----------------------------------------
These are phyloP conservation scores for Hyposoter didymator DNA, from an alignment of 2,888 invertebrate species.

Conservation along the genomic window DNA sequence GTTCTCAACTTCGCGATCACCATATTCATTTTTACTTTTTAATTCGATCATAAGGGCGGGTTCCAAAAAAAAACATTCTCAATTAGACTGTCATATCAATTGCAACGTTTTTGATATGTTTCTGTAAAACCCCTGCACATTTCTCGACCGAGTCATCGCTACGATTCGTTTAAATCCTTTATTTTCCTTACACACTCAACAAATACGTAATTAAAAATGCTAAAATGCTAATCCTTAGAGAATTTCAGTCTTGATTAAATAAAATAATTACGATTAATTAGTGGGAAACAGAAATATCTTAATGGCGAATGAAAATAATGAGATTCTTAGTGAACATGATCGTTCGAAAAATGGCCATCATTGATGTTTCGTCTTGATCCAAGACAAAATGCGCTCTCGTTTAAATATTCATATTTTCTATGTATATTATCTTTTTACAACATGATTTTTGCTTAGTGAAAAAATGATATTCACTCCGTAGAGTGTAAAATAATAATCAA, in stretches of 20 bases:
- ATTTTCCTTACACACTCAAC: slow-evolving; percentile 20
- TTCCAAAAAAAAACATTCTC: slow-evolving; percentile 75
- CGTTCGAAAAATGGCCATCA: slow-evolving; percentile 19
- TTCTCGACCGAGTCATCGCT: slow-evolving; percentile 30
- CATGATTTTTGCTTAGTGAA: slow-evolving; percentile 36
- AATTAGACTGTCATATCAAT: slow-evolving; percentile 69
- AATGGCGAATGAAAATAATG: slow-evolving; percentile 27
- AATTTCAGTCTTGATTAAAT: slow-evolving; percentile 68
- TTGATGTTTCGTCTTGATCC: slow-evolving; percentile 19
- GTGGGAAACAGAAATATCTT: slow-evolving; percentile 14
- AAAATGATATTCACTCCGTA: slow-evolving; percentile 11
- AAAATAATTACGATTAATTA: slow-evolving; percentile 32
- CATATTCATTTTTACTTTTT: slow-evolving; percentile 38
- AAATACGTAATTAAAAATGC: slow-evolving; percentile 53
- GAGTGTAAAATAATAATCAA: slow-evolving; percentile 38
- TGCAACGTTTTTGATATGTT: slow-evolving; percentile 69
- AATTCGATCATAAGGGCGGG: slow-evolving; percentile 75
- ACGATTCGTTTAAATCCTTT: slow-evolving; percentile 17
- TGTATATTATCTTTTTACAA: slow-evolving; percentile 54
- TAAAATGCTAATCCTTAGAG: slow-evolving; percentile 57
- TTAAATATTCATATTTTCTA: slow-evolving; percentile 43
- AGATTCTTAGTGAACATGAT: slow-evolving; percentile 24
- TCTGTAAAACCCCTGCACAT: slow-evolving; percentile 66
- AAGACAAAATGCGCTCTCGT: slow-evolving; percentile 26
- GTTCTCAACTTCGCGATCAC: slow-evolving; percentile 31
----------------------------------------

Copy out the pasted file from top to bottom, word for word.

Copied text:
These are phyloP conservation scores for Hyposoter didymator DNA, from an alignment of 2,888 invertebrate species.

Conservation along the genomic window DNA sequence GTTCTCAACTTCGCGATCACCATATTCATTTTTACTTTTTAATTCGATCATAAGGGCGGGTTCCAAAAAAAAACATTCTCAATTAGACTGTCATATCAATTGCAACGTTTTTGATATGTTTCTGTAAAACCCCTGCACATTTCTCGACCGAGTCATCGCTACGATTCGTTTAAATCCTTTATTTTCCTTACACACTCAACAAATACGTAATTAAAAATGCTAAAATGCTAATCCTTAGAGAATTTCAGTCTTGATTAAATAAAATAATTACGATTAATTAGTGGGAAACAGAAATATCTTAATGGCGAATGAAAATAATGAGATTCTTAGTGAACATGATCGTTCGAAAAATGGCCATCATTGATGTTTCGTCTTGATCCAAGACAAAATGCGCTCTCGTTTAAATATTCATATTTTCTATGTATATTATCTTTTTACAACATGATTTTTGCTTAGTGAAAAAATGATATTCACTCCGTAGAGTGTAAAATAATAATCAA, in stretches of 20 bases:
- ATTTTCCTTACACACTCAAC: slow-evolving; percentile 20
- TTCCAAAAAAAAACATTCTC: slow-evolving; percentile 75
- CGTTCGAAAAATGGCCATCA: slow-evolving; percentile 19
- TTCTCGACCGAGTCATCGCT: slow-evolving; percentile 30
- CATGATTTTTGCTTAGTGAA: slow-evolving; percentile 36
- AATTAGACTGTCATATCAAT: slow-evolving; percentile 69
- AATGGCGAATGAAAATAATG: slow-evolving; percentile 27
- AATTTCAGTCTTGATTAAAT: slow-evolving; percentile 68
- TTGATGTTTCGTCTTGATCC: slow-evolving; percentile 19
- GTGGGAAACAGAAATATCTT: slow-evolving; percentile 14
- AAAATGATATTCACTCCGTA: slow-evolving; percentile 11
- AAAATAATTACGATTAATTA: slow-evolving; percentile 32
- CATATTCATTTTTACTTTTT: slow-evolving; percentile 38
- AAATACGTAATTAAAAATGC: slow-evolving; percentile 53
- GAGTGTAAAATAATAATCAA: slow-evolving; percentile 38
- TGCAACGTTTTTGATATGTT: slow-evolving; percentile 69
- AATTCGATCATAAGGGCGGG: slow-evolving; percentile 75
- ACGATTCGTTTAAATCCTTT: slow-evolving; percentile 17
- TGTATATTATCTTTTTACAA: slow-evolving; percentile 54
- TAAAATGCTAATCCTTAGAG: slow-evolving; percentile 57
- TTAAATATTCATATTTTCTA: slow-evolving; percentile 43
- AGATTCTTAGTGAACATGAT: slow-evolving; percentile 24
- TCTGTAAAACCCCTGCACAT: slow-evolving; percentile 66
- AAGACAAAATGCGCTCTCGT: slow-evolving; percentile 26
- GTTCTCAACTTCGCGATCAC: slow-evolving; percentile 31